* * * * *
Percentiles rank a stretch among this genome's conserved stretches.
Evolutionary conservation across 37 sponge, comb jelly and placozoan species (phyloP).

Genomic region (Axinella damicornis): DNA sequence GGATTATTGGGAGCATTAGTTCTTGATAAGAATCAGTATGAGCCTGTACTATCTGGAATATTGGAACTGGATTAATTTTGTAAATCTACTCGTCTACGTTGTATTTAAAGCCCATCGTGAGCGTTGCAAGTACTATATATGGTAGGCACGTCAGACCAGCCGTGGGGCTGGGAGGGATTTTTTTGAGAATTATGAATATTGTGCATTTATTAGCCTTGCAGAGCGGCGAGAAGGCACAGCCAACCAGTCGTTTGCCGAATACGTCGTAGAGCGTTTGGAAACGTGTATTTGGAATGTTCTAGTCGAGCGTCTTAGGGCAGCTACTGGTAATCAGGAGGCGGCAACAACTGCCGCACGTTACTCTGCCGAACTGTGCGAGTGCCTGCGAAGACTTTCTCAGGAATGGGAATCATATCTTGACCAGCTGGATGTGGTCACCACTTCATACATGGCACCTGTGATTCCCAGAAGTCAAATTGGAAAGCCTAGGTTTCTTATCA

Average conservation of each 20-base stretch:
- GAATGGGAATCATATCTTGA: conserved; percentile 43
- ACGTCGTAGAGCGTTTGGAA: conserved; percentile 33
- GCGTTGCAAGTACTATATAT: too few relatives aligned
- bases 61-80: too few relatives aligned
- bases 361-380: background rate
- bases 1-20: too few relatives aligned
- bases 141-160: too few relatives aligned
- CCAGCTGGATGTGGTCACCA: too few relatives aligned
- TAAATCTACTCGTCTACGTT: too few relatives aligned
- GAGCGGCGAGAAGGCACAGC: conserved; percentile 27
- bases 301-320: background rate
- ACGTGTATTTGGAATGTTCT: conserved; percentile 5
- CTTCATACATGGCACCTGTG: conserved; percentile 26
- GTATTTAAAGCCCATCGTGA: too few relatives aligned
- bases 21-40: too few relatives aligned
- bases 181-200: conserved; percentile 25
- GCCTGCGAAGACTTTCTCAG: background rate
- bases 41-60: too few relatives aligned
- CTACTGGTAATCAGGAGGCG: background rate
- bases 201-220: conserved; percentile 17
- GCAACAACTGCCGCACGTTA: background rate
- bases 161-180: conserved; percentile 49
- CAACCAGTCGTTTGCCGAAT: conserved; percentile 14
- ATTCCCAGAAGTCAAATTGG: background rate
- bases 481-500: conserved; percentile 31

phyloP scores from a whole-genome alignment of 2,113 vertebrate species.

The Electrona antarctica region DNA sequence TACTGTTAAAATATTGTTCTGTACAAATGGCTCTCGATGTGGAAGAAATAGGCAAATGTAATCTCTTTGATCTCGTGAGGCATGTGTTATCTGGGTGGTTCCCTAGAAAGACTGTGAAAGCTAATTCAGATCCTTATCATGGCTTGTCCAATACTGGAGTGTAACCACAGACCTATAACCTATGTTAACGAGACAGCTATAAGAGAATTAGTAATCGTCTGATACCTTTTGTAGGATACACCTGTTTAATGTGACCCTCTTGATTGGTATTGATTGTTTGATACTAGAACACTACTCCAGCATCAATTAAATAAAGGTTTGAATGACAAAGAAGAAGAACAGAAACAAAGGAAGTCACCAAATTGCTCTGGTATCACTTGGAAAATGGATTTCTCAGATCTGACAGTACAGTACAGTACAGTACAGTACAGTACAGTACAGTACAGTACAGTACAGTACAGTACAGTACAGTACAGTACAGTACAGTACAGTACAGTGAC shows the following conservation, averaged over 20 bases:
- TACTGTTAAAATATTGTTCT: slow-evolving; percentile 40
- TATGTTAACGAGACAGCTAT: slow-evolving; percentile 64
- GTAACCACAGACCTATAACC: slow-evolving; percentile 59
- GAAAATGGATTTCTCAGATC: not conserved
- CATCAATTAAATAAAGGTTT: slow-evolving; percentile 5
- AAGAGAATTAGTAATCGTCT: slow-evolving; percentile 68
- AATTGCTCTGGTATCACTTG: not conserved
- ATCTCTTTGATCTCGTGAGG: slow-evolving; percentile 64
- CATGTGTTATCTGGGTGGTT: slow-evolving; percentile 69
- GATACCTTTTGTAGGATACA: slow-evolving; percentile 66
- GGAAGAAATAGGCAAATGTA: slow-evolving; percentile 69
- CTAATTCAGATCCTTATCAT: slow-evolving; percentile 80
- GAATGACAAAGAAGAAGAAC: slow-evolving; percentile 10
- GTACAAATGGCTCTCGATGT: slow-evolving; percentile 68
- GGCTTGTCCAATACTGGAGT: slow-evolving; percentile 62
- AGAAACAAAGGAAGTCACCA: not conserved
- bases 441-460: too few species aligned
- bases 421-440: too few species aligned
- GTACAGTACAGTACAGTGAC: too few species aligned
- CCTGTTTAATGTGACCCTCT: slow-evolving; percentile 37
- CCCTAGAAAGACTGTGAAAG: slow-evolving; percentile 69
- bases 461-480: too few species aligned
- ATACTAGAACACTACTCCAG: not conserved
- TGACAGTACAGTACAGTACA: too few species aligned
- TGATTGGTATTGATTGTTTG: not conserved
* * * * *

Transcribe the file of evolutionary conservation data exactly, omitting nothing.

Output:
Percentiles rank a stretch among this genome's conserved stretches.
Evolutionary conservation across 37 sponge, comb jelly and placozoan species (phyloP).

Genomic region (Axinella damicornis): DNA sequence GGATTATTGGGAGCATTAGTTCTTGATAAGAATCAGTATGAGCCTGTACTATCTGGAATATTGGAACTGGATTAATTTTGTAAATCTACTCGTCTACGTTGTATTTAAAGCCCATCGTGAGCGTTGCAAGTACTATATATGGTAGGCACGTCAGACCAGCCGTGGGGCTGGGAGGGATTTTTTTGAGAATTATGAATATTGTGCATTTATTAGCCTTGCAGAGCGGCGAGAAGGCACAGCCAACCAGTCGTTTGCCGAATACGTCGTAGAGCGTTTGGAAACGTGTATTTGGAATGTTCTAGTCGAGCGTCTTAGGGCAGCTACTGGTAATCAGGAGGCGGCAACAACTGCCGCACGTTACTCTGCCGAACTGTGCGAGTGCCTGCGAAGACTTTCTCAGGAATGGGAATCATATCTTGACCAGCTGGATGTGGTCACCACTTCATACATGGCACCTGTGATTCCCAGAAGTCAAATTGGAAAGCCTAGGTTTCTTATCA

Average conservation of each 20-base stretch:
- GAATGGGAATCATATCTTGA: conserved; percentile 43
- ACGTCGTAGAGCGTTTGGAA: conserved; percentile 33
- GCGTTGCAAGTACTATATAT: too few relatives aligned
- bases 61-80: too few relatives aligned
- bases 361-380: background rate
- bases 1-20: too few relatives aligned
- bases 141-160: too few relatives aligned
- CCAGCTGGATGTGGTCACCA: too few relatives aligned
- TAAATCTACTCGTCTACGTT: too few relatives aligned
- GAGCGGCGAGAAGGCACAGC: conserved; percentile 27
- bases 301-320: background rate
- ACGTGTATTTGGAATGTTCT: conserved; percentile 5
- CTTCATACATGGCACCTGTG: conserved; percentile 26
- GTATTTAAAGCCCATCGTGA: too few relatives aligned
- bases 21-40: too few relatives aligned
- bases 181-200: conserved; percentile 25
- GCCTGCGAAGACTTTCTCAG: background rate
- bases 41-60: too few relatives aligned
- CTACTGGTAATCAGGAGGCG: background rate
- bases 201-220: conserved; percentile 17
- GCAACAACTGCCGCACGTTA: background rate
- bases 161-180: conserved; percentile 49
- CAACCAGTCGTTTGCCGAAT: conserved; percentile 14
- ATTCCCAGAAGTCAAATTGG: background rate
- bases 481-500: conserved; percentile 31

phyloP scores from a whole-genome alignment of 2,113 vertebrate species.

The Electrona antarctica region DNA sequence TACTGTTAAAATATTGTTCTGTACAAATGGCTCTCGATGTGGAAGAAATAGGCAAATGTAATCTCTTTGATCTCGTGAGGCATGTGTTATCTGGGTGGTTCCCTAGAAAGACTGTGAAAGCTAATTCAGATCCTTATCATGGCTTGTCCAATACTGGAGTGTAACCACAGACCTATAACCTATGTTAACGAGACAGCTATAAGAGAATTAGTAATCGTCTGATACCTTTTGTAGGATACACCTGTTTAATGTGACCCTCTTGATTGGTATTGATTGTTTGATACTAGAACACTACTCCAGCATCAATTAAATAAAGGTTTGAATGACAAAGAAGAAGAACAGAAACAAAGGAAGTCACCAAATTGCTCTGGTATCACTTGGAAAATGGATTTCTCAGATCTGACAGTACAGTACAGTACAGTACAGTACAGTACAGTACAGTACAGTACAGTACAGTACAGTACAGTACAGTACAGTACAGTACAGTACAGTACAGTGAC shows the following conservation, averaged over 20 bases:
- TACTGTTAAAATATTGTTCT: slow-evolving; percentile 40
- TATGTTAACGAGACAGCTAT: slow-evolving; percentile 64
- GTAACCACAGACCTATAACC: slow-evolving; percentile 59
- GAAAATGGATTTCTCAGATC: not conserved
- CATCAATTAAATAAAGGTTT: slow-evolving; percentile 5
- AAGAGAATTAGTAATCGTCT: slow-evolving; percentile 68
- AATTGCTCTGGTATCACTTG: not conserved
- ATCTCTTTGATCTCGTGAGG: slow-evolving; percentile 64
- CATGTGTTATCTGGGTGGTT: slow-evolving; percentile 69
- GATACCTTTTGTAGGATACA: slow-evolving; percentile 66
- GGAAGAAATAGGCAAATGTA: slow-evolving; percentile 69
- CTAATTCAGATCCTTATCAT: slow-evolving; percentile 80
- GAATGACAAAGAAGAAGAAC: slow-evolving; percentile 10
- GTACAAATGGCTCTCGATGT: slow-evolving; percentile 68
- GGCTTGTCCAATACTGGAGT: slow-evolving; percentile 62
- AGAAACAAAGGAAGTCACCA: not conserved
- bases 441-460: too few species aligned
- bases 421-440: too few species aligned
- GTACAGTACAGTACAGTGAC: too few species aligned
- CCTGTTTAATGTGACCCTCT: slow-evolving; percentile 37
- CCCTAGAAAGACTGTGAAAG: slow-evolving; percentile 69
- bases 461-480: too few species aligned
- ATACTAGAACACTACTCCAG: not conserved
- TGACAGTACAGTACAGTACA: too few species aligned
- TGATTGGTATTGATTGTTTG: not conserved